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Tuesday March 29, 2016

Aboriginal youth partner with Waterloo as part of food security study

Waterloo - Indigenous youth from the Kluane First Nation will visit the University of Waterloo next week as part of an initiative to test fish mercury levels in Northern Canada in light of changes to traditional food sources in the Yukon.

The group will visit Professor Heidi Swanson’s biology lab to test fish mercury levels
from samples the children collected from Kluane Lake, the largest lake in Canada’s Yukon Territory.

“Northern communities are seeing population declines in traditional foods such as moose and sheep and are now looking to supplement with other food sources, like fish.” said Swanson, a University Research Chair in the Faculty of Science and member of the Water Institute. “Mercury levels in the lake have only ever been measured in two fish to our knowledge, and assessing contaminant levels in the lake was one of the steps in Kluane First Nation’s food security strategic plan.”

The two Indigenous youth will be accompanied by a Youth Councilor from Kluane First Nation, Indigenous film maker Tookie Mercredi, and Norma Kassi, Director of Indigenous Collaboration for the Arctic Institute of Community Based Research.

Filmmaker Tookie Mercredi, formerly of the CBC and Discovery Channel, is filming the visit as part of a documentary called “Nourishing Our Future”, produced by Norma Kassi.

The project, initiated by the Kluane First Nation in partnership with the Arctic Institute of Community Based Research in 2014, aims to combine traditional knowledge with scientific findings to secure sustainable food sources for the northern community’s next generation.

Media are invited to attend the visit, which will include a welcome with tea and bannock ceremony at the University of Waterloo’s Aboriginal Education Centre, a lab coat decorating activity, and lab analysis training for fish mercury levels that will take place partly at University of Waterloo and partly at Western University.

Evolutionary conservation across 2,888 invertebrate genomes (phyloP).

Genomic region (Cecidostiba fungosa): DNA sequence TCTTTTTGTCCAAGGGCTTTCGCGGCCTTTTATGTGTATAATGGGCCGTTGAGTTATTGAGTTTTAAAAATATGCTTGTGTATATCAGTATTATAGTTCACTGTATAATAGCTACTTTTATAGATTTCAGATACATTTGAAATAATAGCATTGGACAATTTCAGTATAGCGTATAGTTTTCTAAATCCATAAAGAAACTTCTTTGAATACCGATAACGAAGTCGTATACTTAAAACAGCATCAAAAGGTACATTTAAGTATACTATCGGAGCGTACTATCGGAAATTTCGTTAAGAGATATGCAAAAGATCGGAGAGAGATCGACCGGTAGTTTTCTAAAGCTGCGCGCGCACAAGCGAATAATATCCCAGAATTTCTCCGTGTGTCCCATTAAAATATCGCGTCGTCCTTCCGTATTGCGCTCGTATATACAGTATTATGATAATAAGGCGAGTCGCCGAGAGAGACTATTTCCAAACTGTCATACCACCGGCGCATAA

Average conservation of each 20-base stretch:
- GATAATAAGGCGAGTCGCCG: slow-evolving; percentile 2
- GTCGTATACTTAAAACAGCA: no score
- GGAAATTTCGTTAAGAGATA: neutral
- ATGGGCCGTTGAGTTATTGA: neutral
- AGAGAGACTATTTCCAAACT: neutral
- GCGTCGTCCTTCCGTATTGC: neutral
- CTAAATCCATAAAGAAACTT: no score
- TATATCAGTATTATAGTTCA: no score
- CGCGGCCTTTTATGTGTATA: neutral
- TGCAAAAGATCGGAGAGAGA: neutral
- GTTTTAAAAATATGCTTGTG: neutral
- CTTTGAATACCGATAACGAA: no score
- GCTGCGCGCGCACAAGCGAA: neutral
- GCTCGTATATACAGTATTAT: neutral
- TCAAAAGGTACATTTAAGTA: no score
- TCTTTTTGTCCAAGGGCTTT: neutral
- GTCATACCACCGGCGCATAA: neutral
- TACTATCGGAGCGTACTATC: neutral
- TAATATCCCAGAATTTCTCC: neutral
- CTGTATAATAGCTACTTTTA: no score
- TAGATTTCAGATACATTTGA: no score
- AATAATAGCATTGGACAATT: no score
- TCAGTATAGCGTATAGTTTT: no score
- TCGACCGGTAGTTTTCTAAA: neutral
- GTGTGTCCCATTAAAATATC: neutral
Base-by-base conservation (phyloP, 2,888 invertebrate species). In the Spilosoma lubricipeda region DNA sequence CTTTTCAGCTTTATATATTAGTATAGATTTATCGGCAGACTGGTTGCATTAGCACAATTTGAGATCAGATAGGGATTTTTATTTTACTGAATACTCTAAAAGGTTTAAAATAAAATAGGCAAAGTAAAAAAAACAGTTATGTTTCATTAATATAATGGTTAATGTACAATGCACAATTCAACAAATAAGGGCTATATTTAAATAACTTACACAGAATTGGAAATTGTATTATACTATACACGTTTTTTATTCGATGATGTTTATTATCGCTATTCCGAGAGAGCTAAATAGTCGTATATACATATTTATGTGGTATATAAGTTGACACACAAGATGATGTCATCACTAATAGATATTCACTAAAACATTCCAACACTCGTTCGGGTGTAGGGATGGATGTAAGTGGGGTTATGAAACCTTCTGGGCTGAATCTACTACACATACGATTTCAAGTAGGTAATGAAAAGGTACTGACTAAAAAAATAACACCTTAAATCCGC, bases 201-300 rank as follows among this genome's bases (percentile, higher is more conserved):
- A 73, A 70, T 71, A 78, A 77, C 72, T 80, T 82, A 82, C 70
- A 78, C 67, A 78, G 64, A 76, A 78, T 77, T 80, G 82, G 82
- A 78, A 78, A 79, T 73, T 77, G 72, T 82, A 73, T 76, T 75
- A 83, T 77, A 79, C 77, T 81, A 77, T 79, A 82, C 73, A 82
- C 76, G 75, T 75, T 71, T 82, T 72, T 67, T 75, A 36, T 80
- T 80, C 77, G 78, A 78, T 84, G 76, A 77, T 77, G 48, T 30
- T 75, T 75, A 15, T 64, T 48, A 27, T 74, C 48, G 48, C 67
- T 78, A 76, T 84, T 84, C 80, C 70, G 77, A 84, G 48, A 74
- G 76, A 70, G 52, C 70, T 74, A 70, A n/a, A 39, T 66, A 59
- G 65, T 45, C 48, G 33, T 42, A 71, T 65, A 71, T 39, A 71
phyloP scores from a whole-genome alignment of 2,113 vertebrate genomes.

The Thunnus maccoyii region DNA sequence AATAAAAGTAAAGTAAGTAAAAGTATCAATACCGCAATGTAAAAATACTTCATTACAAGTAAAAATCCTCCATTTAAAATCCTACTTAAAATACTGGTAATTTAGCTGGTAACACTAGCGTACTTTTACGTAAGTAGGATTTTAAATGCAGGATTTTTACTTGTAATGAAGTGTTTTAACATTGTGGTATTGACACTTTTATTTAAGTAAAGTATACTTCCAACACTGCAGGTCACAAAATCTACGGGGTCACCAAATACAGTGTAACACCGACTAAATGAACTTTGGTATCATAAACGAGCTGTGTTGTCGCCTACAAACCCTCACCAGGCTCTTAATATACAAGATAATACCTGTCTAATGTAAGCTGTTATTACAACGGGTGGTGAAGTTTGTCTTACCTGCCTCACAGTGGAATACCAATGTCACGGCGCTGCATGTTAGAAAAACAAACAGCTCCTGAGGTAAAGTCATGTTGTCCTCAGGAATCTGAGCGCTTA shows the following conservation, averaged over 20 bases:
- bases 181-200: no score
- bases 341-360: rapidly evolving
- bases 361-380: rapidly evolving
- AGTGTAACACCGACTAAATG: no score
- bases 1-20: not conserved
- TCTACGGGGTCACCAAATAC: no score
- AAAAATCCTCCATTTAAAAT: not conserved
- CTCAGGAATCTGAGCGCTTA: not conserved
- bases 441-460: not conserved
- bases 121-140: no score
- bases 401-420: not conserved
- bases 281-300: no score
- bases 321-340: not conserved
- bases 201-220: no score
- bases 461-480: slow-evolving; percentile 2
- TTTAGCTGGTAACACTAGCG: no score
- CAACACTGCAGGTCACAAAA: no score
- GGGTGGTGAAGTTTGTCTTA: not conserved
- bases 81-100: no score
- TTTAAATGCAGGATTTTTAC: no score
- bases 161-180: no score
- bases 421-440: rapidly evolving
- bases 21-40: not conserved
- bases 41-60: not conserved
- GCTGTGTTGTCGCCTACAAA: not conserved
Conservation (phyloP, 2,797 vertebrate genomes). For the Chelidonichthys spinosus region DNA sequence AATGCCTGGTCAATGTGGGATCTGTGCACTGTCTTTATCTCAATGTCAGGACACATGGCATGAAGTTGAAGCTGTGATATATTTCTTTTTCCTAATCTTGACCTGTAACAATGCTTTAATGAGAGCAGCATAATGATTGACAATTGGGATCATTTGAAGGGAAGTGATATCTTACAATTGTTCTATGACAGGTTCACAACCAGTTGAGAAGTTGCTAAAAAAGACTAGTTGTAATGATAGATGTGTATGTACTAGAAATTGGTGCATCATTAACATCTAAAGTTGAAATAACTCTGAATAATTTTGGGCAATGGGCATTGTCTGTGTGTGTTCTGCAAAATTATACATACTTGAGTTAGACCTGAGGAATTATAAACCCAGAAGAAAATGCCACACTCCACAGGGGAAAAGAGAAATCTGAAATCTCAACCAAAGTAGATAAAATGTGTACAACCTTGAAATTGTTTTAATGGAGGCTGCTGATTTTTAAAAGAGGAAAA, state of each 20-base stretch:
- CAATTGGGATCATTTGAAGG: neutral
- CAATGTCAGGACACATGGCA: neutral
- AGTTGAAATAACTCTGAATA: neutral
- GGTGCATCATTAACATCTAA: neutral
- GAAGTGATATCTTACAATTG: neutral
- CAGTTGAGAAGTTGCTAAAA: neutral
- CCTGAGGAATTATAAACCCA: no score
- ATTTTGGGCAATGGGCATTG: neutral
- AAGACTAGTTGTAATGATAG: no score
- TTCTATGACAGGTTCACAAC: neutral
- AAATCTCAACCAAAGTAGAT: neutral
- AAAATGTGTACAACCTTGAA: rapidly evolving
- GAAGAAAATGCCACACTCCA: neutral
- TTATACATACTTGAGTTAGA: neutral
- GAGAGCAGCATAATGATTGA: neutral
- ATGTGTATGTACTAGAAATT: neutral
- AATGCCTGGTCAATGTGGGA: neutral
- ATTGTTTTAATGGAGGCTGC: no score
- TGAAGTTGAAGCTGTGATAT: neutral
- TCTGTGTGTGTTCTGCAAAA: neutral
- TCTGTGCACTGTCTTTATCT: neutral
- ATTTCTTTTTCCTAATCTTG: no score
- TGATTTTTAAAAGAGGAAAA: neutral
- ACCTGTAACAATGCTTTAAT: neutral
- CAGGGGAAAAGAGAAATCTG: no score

“The Arctic Institute of Community Based Research (AICBR) works to address community concerns around human and environmental health, climate change adaptation, and food security,” says Kassi. “Youth are a focus in all of our projects, and this project is an excellent example of youth being trained in both traditional knowledge and science approaches.”

Together with Kluane First Nation, Arctic Institute of Community Based Research, and the Dän Keyi Renewable Resource Council, Swanson and her MSc student Nelson Zabel are conducting the first comprehensive contaminants study of Kluane Lake.

Canada Research Chair Brian Branfireun from Western University is a collaborator in the study, and is facilitating all of the mercury analyses at the University’s Biotron Experimental Climate Change Research Centre.

Swanson’s work with the delegation this Tuesday will include looking at the ear bones of lake trout and whitefish they collected last summer. Fish ear bones grow like tree rings, recording information about where the fish lived, how fast it grew and what water temperature it lived in. The youth will also be preparing samples for mercury analysis, which will be done at Western University the next day as part of their visit.

Exposure to mercury from fish consumption is widespread in northern communities, despite their distance from human sources of mercury. Mercury is emitted to the atmosphere, circulates around the globe, and lands on remote lands and waters in rain and snow. Swanson’s research aims to help identify the safest fish for northerners to eat.

“Our preliminary results show the Kluane Lake trout and whitefish are really low in mercury. Almost all of the fish are below the subsistence consumption guidelines, which is amazing,” says Swanson,. “It’s a good news story – these youth are combining the best of both the scientific and traditional worlds and taking charge of their future.”

Tuesday, March 29th

11 am – 12 pm,
Lab coat decorating activity, University of Waterloo Aboriginal Education Center, Room 232 St. Paul’s College, 190 Westmount Rd. N., Waterloo

12 pm – 1 pm
Lunch University of Waterloo campus

1 pm – 3:15 pm Lab analysis:
looking at prepared fish otoliths for age, grinding fish samples for mercury analysis next day at Western Prof. Heidi Swanson’s laboratory,
University of Waterloo, main campus Earth Sciences and Chemistry Building (ESC) 222C
The youth travel to Western University on Wednesday to complete the sample testing.

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